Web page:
A set of three lines run horizontally across the skin of Jamie O’Brien’s tanned forehead, ridges forever cemented on his face by a lifetime spent staring into the sun. The lines are telling, and for every wrinkle and crease etched on the 26-year-old’s face, Jamie’s logged a thousand Pipe and Backdoor barrels. Over the years, we’ve watched him grow into the most formidable Pipe surfer of his day, usurping his contemporaries and toying with waves that would induce crippling fear upon most of us. It should come as no surprise, then, that Jamie O’Brien was standing victorious once again at the end of the five-star Volcom Pipeline Pro, another trophy at the hands of Pipeline tightly in tow.
Just a few minutes earlier, before he made his way through the throngs of crowd gathered to scream his name and meet him at the shoreline, things weren’t looking quite so rosy for O’Brien. Jamie was leading the heat but pulling on his heels in a close second was Aussie Anthony Walsh. Then, out to sea a set appeared amid the glass as the heat was winding down. Jamie and Mark Mathews split the peak in the dying moments of the final, both pulling into unblemished overhead tubes, Jamie dropping an 8 at Pipe and Mathews a 9.5 at Backdoor. Jamie held the lead, but just barely. Needing a mid-range 7 to takeover the final from Walsh and Jamie, Mathews waited for his salvation with just a few minutes left. It was still anyone’s game. And then, in an uncharactorist turn of events, the ocean went flat at Pipe. Just over a hundred yards to the left, lump upon lump morphed themselves into heaving barrels at Off the Wall, swallowing and vomiting freesurfers whole. But at Pipe, nothing. Not even a hint of a set on the horizon.
“I was kind of talking to it out there,” said O’Brien. “You might think I’m crazy, but I just started praying it was going to go flat in the end, and Mark looks and me and says, ‘I bet you’re praying that it’s going flat,’ and I was like, ‘Yeah!’”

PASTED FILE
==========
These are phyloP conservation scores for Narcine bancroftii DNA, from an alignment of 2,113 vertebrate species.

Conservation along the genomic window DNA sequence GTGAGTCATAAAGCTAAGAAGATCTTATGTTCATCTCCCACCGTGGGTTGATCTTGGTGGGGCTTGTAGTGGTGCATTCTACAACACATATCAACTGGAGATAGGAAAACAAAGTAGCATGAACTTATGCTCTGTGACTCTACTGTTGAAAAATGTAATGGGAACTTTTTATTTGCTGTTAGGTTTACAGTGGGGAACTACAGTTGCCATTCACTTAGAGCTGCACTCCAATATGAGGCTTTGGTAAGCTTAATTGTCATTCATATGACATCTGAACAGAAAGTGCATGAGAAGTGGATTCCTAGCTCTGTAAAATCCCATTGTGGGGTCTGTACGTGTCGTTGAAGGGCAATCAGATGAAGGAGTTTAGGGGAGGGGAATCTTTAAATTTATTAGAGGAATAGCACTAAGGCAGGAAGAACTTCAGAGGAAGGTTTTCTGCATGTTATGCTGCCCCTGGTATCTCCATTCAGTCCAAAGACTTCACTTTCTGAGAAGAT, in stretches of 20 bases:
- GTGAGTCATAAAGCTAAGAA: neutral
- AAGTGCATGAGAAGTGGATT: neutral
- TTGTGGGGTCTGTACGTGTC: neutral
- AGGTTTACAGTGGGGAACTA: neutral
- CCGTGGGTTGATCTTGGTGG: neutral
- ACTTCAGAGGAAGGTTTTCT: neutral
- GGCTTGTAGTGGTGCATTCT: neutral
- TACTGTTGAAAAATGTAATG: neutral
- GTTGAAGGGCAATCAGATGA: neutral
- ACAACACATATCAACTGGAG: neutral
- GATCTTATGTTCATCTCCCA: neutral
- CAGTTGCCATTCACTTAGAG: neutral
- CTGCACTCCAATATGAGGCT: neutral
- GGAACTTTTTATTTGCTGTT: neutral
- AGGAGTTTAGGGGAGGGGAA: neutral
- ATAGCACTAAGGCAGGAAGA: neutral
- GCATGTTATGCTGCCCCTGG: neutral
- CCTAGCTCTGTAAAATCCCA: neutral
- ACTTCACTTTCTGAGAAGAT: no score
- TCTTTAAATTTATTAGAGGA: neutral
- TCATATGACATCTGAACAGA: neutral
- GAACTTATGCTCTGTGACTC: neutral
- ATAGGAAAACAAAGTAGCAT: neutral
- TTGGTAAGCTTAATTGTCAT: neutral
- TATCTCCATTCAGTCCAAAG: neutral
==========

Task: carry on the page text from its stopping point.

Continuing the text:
After sitting and waiting, the horn finally buzzed, signaling a lackluster end to the final. Jamie had won, Mathews couldn’t get the second score he so desperately needed and would take third with Anthony Walsh in second and Danny Fuller in fourth.
“You know, every time you think you have it out there, you don’t,” said Jamie about not counting a win at Pipeline before the end of the heat. “Even with 15 seconds left, 10…9…8…anything can happen out there. My goal is to win as many Pipe contests as I can. And there are only a few chances every year. I got one more now.”
Standing underneath the competitor’s tent, his eyes keenly trained on O’Brien and the arsenal of cameras clicking away at the new winner, you could see the slight strain of disappointment in Mathews’ icy-blue eyes. He was smiling, but you could tell he felt the sting of a runner-up finish.
“I think I got my best wave of the season out there,” said Mathews about his 9-pointer in the final. “Yeah, I’m really stoked to have made the final but I’m also pretty disappointed that I didn’t get a crack at that 7. Last night, I was lying awake and just picturing myself getting chaired up the beach, but that didn’t happen today.” – Jeff Mull
Watch heats on demand below: